It’s a transitional time for the NFL, a league that thrives by promoting star quarterbacks on the marquee yet is losing many of its biggest names of the past two decades. That’s one reason Joe Burrow is arriving at the right time.
Tom Brady appears ready to disappear into retirement, following Ben Roethlisberger, Drew Brees and Philip Rivers. Aaron Rodgers is nearing the end. It’s also a must to mention the Manning brothers. Eli and Peyton still promote the league via corny sportsbook commercials, something no one would have believed just five years ago.
The NFL is too much of a monster not to survive and thrive, but star power is important. It’s not crucial for the Cincinnati Bengals to become relevant, but they are likely here to stay because Burrow, who recently turned 25, should be a bet-on quarterback for years to come.
While intriguing storylines always help to hype a product, what matters most the next two weeks are betting lines and prop prices during the buildup to Super Bowl LVI on Feb. 13 in Los Angeles, where a star-studded Rams team is favored in its home stadium. It’s not a matchup anyone predicted — BetMGM posted odds on the exact Super Bowl matchup in the preseason and offered Bengals-Rams at 500-1 — but it’s not bad.
“I like it because it’s different,” DraftKings sportsbook director John Avello said. “This is fresh with a couple of new teams and I like that variety. The Bengals look like live dogs. Burrow knows how to play in big games.”
Burrow plays with a swagger that’s tough to bet against, so bettors will be tempted to buy into an underdog story that will be played by the media for all it’s worth.
“Burrow is one of the bright new stars, and there’s no doubt the public is in love with the Bengals,” said Vinny Magliulo, VSiN oddsmaker and Gaughan Gaming sportsbook director. “There are two things we know — we know the public is going to bet the dog on the moneyline, and I still think the public is going to bet the Over.”
Circa Sports opened the Rams as 4-point favorites before moving to 4.5 on Monday. The total has dipped from 49.5 to 48.5. Early line moves are based on sharp money. However, public money overwhelms sharp play in the Super Bowl, so there’s plenty of time for more fluctuations in the numbers.
“There’s no question 90 percent of the money will come in next Friday, Saturday and Sunday,” Magliulo said.
The total is probably headed back to 50 at some point. The other number to watch is the moneyline. Circa’s current split is -200/+ 176, a price that is likely to drop by next Sunday and could close in the -180/+ 160 range.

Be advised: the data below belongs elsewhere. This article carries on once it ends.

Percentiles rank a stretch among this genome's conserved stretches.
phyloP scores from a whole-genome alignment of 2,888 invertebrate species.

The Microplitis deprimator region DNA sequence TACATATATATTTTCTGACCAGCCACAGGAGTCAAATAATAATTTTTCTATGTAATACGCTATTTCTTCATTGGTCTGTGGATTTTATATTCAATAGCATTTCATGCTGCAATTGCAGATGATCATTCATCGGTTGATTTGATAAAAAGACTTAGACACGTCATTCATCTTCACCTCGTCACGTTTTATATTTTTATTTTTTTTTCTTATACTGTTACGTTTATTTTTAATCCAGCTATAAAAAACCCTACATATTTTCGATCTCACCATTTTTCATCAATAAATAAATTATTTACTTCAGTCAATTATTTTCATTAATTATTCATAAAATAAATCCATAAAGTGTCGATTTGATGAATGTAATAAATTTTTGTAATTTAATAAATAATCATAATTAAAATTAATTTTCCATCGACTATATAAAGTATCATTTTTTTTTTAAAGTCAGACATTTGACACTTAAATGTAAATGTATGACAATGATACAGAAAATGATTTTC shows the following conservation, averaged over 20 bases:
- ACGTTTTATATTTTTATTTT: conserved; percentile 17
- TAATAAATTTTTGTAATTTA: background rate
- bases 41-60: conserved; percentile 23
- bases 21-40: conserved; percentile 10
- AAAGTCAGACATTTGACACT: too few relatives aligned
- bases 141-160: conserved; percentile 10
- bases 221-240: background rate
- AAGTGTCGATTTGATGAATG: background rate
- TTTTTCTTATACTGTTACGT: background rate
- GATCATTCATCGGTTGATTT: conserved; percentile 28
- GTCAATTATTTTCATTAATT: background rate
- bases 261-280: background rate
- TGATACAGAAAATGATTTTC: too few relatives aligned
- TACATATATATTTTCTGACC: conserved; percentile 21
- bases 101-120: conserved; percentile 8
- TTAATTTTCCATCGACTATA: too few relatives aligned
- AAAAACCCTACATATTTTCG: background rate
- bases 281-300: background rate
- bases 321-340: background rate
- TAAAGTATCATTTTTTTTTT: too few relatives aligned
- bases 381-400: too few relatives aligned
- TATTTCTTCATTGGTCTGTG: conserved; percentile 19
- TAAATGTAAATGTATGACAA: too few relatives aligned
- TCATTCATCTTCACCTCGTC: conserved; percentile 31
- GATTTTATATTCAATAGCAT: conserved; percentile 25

“Nobody wants to bet Under in the Super Bowl,” Avello said. “People are taking a shot with the Bengals at + 165 or so. People bet the moneyline in the Super Bowl and it drives the price down, sometimes to a ridiculous price.”
For those who prefer the Rams, a moneyline bet at -170 might still become an option. The best number on the Bengals could be + 5. While professional bettors obsess over the numbers, a majority of public players are not discerning shoppers and will take whatever price is posted when they happen to be standing in line.
The numbers might mean a lot if the trend of tight playoff games continues. Five of the last six games were decided by exactly three points, with the other decided by six in overtime.
“So many of these games have been close, so first blush, I would look to the dog and take the points,” said Bruce Marshall, editor of The Gold Sheet.
Scott Kellen, a professional bettor and VSiN contributor, said he crunched the numbers and made the Rams -2.5 and the total 50.
“Burrow has lost only two games by more than three points this year, so he seems to stay in games,” Kellen said. “Add it all up and there appears to be a little value on Cincinnati, but I’m not in love with the matchup at this point.”
The matchups on the offensive and defensive lines are problematic for the Bengals, who have not protected Burrow well and now must contend with the Rams’ relentless pressure, with Aaron Donald’s interior attack collapsing the pocket and Von Miller rushing from the outside.
According to ESPN.com, Burrow was the 55th quarterback in NFL history to get sacked at least 50 times in the regular season, and none of the previous 54 reached the Super Bowl. He was sacked twice in the wild-card round against the Raiders and a ridiculous nine times in the divisional round against the Titans. The good news is the Chiefs sacked Burrow only once in the AFC title game when his ability to escape the pocket was critical.
“One worry for the Bengals is their offensive line, which ranked 31st in sack-percentage allowed, and I still worry about pressure on Burrow,” Kellen said.
The Cincinnati defense did exceptional work against Chiefs quarterback Patrick Mahomes, who passed for only 55 yards after halftime and self-destructed with mistakes while surrendering a 21-3 lead. The Rams’ Matthew Stafford is certainly a more error-prone quarterback than Burrow, who has played with the poise of a veteran.
Burrow and the Bengals scored 21 consecutive points during Kansas City’s incomprehensible collapse. Teams with an 18-point lead are now 115-2 this season, which is one angle to Cincinnati’s Cinderella story.
The Bengals were facing odds as high as 200-1 to win the Super Bowl at one point in the regular season. It’s a team that won two games in 2019 and four in 2020, and this marks the quickest turnaround in history from the league’s worst record to a Super Bowl appearance.
“We were not sure how good the Bengals really were until the playoffs, but they have caught fire,” Marshall said. “They seem to be impervious to pressure, and that’s a credit to Burrow.”
Burrow’s story is fit for a Hollywood screenwriter. I’m not ready to predict how this movie ends, but it will be tempting to take the points with the underdog.